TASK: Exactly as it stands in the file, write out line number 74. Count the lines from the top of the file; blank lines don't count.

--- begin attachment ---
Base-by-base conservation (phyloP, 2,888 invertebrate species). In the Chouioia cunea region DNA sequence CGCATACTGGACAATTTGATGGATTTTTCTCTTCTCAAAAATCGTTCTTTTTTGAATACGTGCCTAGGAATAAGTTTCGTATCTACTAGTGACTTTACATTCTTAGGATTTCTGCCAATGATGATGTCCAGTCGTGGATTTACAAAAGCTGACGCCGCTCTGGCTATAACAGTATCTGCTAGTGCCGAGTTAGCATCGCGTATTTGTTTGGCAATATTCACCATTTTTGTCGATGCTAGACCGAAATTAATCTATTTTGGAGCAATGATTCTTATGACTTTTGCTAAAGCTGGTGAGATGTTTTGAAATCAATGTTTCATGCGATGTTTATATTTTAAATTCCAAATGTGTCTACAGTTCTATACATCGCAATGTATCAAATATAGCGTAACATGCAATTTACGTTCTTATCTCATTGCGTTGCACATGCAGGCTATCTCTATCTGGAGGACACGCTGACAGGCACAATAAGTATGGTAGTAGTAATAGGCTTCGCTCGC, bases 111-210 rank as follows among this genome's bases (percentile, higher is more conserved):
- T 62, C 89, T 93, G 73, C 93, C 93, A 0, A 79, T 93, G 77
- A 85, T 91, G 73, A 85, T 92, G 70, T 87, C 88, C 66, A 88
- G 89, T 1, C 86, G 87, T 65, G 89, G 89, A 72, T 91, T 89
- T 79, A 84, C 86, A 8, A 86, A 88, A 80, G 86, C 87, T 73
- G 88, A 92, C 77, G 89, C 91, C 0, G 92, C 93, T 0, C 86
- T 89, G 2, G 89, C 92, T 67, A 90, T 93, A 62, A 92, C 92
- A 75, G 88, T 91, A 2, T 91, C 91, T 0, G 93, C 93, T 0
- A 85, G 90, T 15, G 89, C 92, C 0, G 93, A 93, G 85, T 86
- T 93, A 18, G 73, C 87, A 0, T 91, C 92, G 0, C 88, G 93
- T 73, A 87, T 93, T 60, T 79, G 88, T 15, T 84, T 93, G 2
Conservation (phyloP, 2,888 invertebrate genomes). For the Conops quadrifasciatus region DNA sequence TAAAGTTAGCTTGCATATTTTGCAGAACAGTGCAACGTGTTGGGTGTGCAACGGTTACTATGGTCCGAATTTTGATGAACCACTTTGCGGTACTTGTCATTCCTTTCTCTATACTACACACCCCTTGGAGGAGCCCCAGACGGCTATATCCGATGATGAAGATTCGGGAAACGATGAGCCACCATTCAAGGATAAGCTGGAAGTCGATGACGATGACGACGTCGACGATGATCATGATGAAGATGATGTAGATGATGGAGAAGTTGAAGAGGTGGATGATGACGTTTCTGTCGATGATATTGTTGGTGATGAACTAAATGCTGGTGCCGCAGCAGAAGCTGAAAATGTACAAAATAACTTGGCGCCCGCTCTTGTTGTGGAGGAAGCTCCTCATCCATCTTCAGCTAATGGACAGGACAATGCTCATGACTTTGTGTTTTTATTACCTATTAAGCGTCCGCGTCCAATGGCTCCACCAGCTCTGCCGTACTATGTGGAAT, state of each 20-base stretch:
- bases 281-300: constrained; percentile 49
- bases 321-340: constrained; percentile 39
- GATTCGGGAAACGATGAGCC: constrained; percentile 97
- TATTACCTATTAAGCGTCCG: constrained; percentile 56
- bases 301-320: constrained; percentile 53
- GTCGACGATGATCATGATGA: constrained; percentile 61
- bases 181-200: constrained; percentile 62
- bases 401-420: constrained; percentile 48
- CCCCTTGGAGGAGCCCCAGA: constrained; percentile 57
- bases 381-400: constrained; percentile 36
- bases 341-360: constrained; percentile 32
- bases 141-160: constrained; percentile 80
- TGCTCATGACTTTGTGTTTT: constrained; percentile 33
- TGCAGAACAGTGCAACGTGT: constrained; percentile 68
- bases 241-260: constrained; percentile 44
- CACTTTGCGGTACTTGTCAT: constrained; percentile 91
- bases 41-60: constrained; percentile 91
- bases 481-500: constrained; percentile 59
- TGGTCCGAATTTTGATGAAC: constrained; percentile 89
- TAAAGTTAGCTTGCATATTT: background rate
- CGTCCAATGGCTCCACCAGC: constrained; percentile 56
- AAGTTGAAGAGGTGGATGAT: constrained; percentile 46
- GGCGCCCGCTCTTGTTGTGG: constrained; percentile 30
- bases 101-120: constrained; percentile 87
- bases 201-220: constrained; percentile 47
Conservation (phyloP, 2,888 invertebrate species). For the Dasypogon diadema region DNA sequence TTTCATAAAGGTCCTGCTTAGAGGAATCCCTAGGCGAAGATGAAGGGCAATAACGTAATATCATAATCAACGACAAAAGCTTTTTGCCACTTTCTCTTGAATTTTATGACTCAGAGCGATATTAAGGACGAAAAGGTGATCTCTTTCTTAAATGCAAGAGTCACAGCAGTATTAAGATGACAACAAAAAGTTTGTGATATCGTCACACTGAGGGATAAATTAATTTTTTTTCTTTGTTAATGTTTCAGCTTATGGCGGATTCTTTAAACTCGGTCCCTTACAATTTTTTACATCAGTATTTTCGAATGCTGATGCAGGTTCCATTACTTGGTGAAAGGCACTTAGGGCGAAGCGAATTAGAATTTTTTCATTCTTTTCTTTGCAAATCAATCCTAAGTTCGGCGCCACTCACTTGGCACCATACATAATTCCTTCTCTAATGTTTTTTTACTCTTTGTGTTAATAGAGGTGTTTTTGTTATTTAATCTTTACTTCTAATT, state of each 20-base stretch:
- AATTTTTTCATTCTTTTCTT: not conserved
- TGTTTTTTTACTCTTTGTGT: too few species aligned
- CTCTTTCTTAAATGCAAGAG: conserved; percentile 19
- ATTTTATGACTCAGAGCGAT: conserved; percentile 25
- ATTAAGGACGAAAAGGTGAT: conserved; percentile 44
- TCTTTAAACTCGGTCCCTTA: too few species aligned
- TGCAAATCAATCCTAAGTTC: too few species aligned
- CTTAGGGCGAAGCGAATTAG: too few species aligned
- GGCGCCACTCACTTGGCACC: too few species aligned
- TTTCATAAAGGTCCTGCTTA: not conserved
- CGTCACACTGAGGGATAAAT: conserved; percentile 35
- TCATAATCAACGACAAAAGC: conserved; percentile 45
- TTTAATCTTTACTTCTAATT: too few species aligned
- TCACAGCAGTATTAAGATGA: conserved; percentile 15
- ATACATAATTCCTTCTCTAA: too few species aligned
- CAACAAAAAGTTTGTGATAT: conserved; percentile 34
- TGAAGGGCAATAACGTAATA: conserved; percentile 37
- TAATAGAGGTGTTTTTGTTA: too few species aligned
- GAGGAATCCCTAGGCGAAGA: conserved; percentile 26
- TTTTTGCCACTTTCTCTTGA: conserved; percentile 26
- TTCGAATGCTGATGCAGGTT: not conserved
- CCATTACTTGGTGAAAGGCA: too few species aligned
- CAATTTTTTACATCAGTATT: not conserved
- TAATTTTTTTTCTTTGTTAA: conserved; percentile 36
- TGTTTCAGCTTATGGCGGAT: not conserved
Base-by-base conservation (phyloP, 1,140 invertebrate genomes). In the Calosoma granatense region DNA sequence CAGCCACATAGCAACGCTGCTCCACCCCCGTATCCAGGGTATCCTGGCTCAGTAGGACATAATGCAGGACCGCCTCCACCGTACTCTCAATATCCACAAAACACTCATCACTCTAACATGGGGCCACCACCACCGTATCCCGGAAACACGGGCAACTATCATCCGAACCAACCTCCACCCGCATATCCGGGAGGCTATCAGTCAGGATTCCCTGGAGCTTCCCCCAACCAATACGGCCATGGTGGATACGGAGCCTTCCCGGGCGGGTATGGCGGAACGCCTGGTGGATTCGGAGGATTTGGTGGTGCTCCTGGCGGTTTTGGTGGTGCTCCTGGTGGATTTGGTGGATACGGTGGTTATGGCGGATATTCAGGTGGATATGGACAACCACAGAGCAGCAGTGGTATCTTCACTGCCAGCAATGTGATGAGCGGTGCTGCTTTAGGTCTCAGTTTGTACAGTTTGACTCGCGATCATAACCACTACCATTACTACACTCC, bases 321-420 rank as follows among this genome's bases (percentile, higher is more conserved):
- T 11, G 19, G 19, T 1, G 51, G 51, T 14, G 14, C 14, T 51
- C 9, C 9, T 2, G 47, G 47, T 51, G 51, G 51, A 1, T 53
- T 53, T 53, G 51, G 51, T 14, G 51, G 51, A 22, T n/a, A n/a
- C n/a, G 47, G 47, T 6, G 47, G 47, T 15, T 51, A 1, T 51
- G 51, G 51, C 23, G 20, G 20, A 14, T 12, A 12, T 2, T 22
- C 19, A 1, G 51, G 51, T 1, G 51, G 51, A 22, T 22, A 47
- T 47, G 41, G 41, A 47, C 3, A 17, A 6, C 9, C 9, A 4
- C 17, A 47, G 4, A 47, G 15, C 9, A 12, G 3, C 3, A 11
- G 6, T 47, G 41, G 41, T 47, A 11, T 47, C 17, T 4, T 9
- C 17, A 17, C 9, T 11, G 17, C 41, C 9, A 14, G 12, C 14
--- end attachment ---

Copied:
- C 17, A 17, C 9, T 11, G 17, C 41, C 9, A 14, G 12, C 14